Title:
Methods and systems for allocating a USB device to a trusted virtual machine or a non-trusted virtual machine
United States Patent 9507615
Abstract:
The methods and systems described herein provide for allocating a universal serial bus (USB) device to one of a trusted virtual machine and a non-trusted virtual machine. A control program receives data indicating a USB port on the computing machine received a USB device and identifies at least one attribute of the USB device. The control program selects, based on application of a policy to the identified at least one device attribute, one of a trusted virtual machine and a non-trusted virtual machine executing. The control program grants, to the virtual machine selected by the control program, access to the USB device.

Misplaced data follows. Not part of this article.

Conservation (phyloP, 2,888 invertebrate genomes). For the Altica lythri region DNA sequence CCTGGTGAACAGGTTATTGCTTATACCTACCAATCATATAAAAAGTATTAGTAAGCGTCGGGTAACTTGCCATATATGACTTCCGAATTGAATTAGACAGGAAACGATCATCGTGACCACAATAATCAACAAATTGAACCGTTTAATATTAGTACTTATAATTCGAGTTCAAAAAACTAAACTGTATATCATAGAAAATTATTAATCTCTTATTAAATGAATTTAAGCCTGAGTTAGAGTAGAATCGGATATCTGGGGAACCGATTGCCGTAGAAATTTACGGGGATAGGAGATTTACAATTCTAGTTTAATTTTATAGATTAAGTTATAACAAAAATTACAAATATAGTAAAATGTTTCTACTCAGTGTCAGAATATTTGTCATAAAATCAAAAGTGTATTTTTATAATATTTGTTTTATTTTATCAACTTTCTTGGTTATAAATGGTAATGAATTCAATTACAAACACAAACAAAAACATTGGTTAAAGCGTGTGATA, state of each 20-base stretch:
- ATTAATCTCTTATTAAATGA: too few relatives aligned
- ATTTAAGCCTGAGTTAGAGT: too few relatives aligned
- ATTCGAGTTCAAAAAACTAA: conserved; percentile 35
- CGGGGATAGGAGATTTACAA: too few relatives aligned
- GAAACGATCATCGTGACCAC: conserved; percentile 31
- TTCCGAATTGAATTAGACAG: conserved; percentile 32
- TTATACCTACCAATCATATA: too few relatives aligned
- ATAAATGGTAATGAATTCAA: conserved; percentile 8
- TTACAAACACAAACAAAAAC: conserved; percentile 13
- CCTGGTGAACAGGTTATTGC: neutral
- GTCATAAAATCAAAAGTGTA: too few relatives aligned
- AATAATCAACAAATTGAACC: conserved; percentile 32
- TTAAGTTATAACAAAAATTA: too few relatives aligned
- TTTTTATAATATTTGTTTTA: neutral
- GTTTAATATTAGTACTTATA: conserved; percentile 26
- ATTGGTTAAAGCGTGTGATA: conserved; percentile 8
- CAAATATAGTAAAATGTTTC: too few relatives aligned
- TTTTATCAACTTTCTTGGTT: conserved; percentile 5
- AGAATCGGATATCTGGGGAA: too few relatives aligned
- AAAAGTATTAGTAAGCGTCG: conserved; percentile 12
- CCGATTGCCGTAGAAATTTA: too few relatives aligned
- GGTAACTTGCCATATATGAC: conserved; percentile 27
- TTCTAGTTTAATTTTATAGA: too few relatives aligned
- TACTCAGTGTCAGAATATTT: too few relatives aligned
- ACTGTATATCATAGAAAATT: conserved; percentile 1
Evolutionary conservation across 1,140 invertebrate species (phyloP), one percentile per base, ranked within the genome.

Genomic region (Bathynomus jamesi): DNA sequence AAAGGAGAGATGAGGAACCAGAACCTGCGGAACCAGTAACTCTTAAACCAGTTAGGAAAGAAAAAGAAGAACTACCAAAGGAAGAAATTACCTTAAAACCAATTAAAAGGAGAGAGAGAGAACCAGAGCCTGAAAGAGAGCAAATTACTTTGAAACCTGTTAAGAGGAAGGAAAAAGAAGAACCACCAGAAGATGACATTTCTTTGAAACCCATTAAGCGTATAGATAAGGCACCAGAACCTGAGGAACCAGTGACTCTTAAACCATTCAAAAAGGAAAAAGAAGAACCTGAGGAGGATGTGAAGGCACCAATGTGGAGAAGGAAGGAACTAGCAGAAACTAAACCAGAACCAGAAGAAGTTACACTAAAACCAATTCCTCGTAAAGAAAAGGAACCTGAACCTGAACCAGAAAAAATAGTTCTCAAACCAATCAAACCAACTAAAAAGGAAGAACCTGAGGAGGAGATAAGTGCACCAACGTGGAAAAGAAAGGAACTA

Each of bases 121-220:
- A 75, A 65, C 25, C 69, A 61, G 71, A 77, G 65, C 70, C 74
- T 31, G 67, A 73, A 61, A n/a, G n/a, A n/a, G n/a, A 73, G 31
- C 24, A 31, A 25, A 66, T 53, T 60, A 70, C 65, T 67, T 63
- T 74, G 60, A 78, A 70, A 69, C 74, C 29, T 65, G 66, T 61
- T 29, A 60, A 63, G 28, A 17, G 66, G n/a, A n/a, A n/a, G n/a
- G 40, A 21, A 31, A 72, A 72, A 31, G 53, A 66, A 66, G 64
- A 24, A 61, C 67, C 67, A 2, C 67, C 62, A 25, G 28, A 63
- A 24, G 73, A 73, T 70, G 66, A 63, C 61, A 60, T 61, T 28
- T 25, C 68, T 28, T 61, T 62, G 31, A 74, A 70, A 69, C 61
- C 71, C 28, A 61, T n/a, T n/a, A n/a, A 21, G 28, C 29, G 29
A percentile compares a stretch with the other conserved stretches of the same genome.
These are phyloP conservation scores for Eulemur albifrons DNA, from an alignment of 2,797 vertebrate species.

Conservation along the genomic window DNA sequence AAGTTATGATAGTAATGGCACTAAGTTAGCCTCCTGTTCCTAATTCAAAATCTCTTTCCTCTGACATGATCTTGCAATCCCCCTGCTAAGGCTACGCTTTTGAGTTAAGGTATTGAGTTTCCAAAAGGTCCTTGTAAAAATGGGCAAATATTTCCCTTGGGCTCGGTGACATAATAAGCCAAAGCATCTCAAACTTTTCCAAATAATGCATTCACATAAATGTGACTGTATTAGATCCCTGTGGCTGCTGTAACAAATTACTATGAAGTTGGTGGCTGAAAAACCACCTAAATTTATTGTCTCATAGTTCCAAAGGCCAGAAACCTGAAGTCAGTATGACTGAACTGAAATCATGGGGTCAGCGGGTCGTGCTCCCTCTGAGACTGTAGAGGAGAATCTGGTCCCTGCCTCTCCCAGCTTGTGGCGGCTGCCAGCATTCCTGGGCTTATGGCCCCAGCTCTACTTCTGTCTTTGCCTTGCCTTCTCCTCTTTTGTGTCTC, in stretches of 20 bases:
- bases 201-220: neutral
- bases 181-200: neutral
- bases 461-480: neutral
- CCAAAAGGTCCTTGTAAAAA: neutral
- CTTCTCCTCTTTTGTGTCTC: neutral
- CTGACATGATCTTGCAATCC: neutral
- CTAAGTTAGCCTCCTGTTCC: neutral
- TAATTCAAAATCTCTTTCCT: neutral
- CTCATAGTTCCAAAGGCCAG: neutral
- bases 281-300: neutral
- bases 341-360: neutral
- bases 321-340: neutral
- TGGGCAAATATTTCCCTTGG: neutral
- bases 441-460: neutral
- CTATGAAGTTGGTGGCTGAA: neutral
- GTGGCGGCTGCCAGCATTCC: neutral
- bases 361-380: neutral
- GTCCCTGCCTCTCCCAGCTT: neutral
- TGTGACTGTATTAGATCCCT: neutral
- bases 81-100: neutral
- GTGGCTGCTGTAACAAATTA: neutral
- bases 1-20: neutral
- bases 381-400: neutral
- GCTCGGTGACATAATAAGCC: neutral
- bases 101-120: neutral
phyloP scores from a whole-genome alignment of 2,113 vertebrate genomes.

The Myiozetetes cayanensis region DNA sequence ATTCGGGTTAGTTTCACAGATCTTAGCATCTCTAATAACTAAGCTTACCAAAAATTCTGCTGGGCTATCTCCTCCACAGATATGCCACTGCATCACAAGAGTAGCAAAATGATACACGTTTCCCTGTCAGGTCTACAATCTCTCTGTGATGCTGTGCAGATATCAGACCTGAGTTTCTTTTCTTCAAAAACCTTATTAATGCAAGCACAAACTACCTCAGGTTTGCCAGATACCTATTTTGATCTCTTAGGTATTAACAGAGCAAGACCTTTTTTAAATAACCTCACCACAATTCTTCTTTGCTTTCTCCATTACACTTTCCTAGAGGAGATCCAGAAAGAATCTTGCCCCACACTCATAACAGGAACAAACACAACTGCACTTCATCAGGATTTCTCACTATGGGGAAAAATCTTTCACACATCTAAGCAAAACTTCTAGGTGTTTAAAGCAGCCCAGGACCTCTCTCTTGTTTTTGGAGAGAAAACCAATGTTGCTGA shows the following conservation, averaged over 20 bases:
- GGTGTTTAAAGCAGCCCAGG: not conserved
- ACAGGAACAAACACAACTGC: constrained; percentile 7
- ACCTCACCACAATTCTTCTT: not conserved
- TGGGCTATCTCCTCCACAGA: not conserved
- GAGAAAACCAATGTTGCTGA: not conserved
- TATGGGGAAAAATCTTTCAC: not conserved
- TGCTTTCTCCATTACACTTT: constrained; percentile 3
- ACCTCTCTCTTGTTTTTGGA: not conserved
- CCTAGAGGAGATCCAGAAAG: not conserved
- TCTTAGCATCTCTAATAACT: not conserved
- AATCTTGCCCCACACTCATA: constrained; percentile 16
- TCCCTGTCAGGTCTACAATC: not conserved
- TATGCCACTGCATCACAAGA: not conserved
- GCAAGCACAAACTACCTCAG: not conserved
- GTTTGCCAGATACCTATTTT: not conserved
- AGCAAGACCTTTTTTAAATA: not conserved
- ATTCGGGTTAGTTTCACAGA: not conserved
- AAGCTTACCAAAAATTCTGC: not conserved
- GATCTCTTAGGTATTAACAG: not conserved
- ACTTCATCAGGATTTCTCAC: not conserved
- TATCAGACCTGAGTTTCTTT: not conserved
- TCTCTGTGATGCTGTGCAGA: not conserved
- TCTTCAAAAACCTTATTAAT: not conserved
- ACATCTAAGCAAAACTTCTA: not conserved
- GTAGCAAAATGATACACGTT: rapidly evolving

Inventors:
Mckenzie, James (Cambridge, GB)
Guyader, Jean (Cambridge, GB)
Application Number:
14/101010
Publication Date:
11/29/2016
Filing Date:
12/09/2013
Assignee:
Citrix Systems, Inc. (Fort Lauderdale, FL, US)
Primary Class:
1/1
International Classes:
H04L29/06; G06F9/455; G06F21/31; G06F21/53; G06F21/55; G06F21/57; G06F21/62; G06F21/79; G06F21/83; G06F21/84; G06F21/85
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Primary Examiner:
Shiferaw, Eleni
Assistant Examiner:
Elmore, Gregory M.
Attorney, Agent or Firm:
Foley & Lardner LLP
Lanza, John D.
Parent Case Data:

RELATED APPLICATIONS